The beauty of these smaller offerings is the “donationware” distribution model. To activate the software, a donation of any amount can be made to VB-Audio. Suggested prices (very reasonable) are listed in the site’s web store. MT-64 and MT-128 have fixed license fees.
Speaking of MT-64, it provides up to 64 tracks of recording and playback, with a few nifty extras thrown in, for $150. (The scaled down MT-32 version has many of the same features with half the available tracks, but doesn’t include project management, which allows the user to save and recall projects.)
One handy feature of the MT series for broadcast use is the Sound Pad. This allows a user to very easily load soundbites, samples, loops, stingers, etc. into one screen and fire them off on demand. All of VB-Audio’s apps are optimized for touchscreen operation, making this even easier to use.
In terms of project management, one well-thought-out trick MT-64 has up its sleeve is the ability to mirror hard disks right within the program. During initial setup of a project, the user can configure MT-64 to record to two separate drives simultaneously, with one mirroring the other, so a drive glitch or failure doesn’t ruin a mission-critical recording.
It also has the ability to quickly edit and mix multiple tracks, record continuously or for a set duration (useful when recording satellite feeds, etc.), and provide up to eight stereo aux buses for monitoring.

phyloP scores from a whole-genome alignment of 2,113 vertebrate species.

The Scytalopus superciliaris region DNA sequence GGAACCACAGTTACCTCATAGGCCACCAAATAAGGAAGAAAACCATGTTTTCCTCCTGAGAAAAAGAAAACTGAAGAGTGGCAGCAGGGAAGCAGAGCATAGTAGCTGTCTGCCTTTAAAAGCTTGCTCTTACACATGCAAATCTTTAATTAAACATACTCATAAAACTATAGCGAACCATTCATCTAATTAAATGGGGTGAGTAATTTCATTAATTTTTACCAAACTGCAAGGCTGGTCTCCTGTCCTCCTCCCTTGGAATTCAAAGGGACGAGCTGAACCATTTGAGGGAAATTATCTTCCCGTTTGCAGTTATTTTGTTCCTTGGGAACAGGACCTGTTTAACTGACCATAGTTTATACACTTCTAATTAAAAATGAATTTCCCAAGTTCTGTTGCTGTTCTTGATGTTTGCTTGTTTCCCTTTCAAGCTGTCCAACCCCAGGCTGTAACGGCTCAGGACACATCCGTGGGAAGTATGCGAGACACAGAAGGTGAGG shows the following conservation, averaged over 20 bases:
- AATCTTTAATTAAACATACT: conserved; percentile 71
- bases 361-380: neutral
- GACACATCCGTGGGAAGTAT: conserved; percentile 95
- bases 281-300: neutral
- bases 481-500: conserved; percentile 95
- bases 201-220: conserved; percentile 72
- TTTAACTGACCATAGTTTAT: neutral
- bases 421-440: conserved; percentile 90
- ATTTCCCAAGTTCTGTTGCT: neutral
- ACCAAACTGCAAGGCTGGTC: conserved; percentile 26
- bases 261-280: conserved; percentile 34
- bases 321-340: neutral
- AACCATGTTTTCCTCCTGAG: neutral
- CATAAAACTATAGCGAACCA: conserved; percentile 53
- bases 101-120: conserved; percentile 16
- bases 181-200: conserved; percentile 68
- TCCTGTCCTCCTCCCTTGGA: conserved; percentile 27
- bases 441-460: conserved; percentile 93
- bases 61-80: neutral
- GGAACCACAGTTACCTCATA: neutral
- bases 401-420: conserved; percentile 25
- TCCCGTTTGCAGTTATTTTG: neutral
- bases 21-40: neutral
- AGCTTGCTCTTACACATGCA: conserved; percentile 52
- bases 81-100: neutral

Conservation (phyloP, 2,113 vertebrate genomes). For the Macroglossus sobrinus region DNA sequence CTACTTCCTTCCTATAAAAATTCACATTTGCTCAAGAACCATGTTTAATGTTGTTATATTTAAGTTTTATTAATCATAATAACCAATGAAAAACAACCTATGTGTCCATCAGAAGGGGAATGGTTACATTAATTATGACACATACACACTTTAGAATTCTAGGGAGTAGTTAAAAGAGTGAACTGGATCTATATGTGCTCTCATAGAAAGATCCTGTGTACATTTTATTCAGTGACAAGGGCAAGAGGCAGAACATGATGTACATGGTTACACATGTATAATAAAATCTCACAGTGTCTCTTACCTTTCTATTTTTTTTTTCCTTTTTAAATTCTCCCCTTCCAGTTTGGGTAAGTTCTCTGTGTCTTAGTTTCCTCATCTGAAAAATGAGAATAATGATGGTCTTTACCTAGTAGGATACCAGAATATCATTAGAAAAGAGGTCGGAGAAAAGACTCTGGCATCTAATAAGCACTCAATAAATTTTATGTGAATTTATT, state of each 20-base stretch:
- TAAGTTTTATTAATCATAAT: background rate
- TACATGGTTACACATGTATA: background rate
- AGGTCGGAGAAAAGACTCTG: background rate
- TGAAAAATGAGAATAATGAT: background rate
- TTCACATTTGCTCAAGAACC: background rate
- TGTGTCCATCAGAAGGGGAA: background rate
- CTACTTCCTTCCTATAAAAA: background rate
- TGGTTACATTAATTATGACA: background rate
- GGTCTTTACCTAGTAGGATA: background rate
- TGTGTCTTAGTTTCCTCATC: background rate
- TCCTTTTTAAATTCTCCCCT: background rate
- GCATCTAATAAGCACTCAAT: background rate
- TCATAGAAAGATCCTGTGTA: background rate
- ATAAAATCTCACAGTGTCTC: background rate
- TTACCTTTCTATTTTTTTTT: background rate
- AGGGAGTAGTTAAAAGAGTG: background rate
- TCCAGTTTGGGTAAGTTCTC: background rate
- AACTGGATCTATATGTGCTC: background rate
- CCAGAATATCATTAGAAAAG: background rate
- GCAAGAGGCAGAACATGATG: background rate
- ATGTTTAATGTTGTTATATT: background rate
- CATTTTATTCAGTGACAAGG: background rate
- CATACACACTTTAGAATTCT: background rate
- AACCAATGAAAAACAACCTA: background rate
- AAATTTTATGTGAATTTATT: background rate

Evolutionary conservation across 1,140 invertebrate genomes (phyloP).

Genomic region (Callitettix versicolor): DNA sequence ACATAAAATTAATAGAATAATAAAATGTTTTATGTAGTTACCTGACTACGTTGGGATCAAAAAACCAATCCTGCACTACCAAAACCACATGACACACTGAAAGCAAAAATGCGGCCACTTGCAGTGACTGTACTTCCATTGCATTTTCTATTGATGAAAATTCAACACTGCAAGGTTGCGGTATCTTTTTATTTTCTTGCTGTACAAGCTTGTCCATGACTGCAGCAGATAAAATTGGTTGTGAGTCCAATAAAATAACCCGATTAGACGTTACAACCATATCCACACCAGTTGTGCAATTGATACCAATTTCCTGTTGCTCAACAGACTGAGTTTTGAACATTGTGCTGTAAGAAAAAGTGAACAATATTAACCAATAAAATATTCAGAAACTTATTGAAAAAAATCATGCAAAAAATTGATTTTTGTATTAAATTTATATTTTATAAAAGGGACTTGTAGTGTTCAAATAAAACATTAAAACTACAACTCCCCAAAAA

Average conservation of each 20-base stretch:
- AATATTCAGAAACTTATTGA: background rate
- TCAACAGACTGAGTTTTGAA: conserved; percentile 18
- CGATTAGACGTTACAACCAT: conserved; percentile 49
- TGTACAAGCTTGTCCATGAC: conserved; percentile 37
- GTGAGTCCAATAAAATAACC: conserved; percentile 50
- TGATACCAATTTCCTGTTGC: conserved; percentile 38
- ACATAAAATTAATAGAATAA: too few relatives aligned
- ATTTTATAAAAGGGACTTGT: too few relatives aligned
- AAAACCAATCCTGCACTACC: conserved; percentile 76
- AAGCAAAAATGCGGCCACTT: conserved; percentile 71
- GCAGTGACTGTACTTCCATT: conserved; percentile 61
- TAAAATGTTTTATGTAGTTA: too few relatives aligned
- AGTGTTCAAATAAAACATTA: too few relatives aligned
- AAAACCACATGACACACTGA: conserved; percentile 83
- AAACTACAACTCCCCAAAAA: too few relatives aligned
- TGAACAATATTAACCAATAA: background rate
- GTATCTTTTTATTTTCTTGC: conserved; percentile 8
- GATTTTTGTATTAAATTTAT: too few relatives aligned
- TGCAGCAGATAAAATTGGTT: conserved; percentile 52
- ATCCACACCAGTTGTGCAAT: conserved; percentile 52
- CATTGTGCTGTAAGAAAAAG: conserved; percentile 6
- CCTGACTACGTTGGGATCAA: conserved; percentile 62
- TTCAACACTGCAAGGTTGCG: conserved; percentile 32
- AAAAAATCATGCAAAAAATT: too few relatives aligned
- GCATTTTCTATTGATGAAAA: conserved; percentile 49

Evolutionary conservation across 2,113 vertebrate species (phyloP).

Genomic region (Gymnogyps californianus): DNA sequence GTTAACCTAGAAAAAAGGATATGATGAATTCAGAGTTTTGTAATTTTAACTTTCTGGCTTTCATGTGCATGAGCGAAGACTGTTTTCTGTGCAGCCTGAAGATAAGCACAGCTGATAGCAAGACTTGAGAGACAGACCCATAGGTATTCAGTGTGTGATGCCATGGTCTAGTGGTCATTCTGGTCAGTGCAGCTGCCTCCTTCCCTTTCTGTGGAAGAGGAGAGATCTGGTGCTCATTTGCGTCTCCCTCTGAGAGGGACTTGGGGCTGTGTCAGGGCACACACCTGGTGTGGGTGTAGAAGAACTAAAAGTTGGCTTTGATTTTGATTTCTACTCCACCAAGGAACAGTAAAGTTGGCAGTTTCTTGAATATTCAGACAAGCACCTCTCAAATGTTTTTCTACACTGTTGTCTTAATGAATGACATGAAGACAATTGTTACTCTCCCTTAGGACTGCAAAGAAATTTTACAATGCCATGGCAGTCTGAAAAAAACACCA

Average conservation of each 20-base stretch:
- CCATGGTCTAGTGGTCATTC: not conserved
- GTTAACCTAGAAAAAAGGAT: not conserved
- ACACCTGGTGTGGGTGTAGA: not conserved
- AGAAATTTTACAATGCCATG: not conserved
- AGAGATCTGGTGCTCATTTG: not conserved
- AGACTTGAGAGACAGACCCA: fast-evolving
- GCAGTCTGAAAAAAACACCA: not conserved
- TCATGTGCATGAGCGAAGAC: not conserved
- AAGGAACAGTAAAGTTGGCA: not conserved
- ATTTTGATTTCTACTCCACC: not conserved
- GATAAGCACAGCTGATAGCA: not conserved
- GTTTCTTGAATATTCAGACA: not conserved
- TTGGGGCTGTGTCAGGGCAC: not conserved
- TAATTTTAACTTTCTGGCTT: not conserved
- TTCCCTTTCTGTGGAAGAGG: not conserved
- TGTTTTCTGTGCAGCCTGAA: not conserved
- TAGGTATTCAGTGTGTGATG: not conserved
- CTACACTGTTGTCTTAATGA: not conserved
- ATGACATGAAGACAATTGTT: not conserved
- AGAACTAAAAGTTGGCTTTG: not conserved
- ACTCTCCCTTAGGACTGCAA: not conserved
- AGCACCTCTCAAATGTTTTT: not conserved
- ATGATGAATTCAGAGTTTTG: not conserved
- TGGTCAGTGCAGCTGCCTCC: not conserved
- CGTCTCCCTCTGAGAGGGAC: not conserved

My only real complaint with MT-64 is the lack of audio processing features such as EQ, compression or effects. There’s no VST or DirectX implementation either.
I chatted with Vincent on that point. He explained that the MT system was “originally made as a multitrack recorder only, designed to be connected to a mixing console, like a true tape recorder.” He mentioned that plans are afoot to implement a complete mixing environment into the system. The Voicemeeter mixers do provide at least some rudimentary EQ and processing on the hardware input channels; and Voicemeeter Potato includes reverb. “Voicemeeter is a kind of proof-of-concept for all our virtual live mixing console projects,” Vincent said.
This is the main reason behind the donationware payment model. I kind of wish VB-Audio would include a scaled-down version of the Sound Pad feature in at least one of the Voicemeeter mixers. I could even see paying a set price for that. I look forward to seeing full mixing and processing capabilities added to the MT series. Coupling that with one or two multitrack sound cards from the likes of RME, Digigram, or ASI would make for a powerhouse standalone DAW.
Also, because of its optimization for touchscreens, the interface may not seem as intuitive as other applications. Gone are the usual Windows menus at the top of the screen, as is right-clicking; but standard Windows keyboard shortcuts remain. Fortunately, a well-written manual is provided; and the website is loaded with tutorial YouTube videos, many produced by users of VB-Audio products.
These days more and more production elements are coming from virtual sources, and being delivered in similar fashion. VB-Audio has produced utilitarian, stable tools to make using and producing those elements a lot easier. Definitely worth a look.
Curt Yengst, CSRE, is an assistant engineer with WAWZ(FM) in Zarephath, N.J.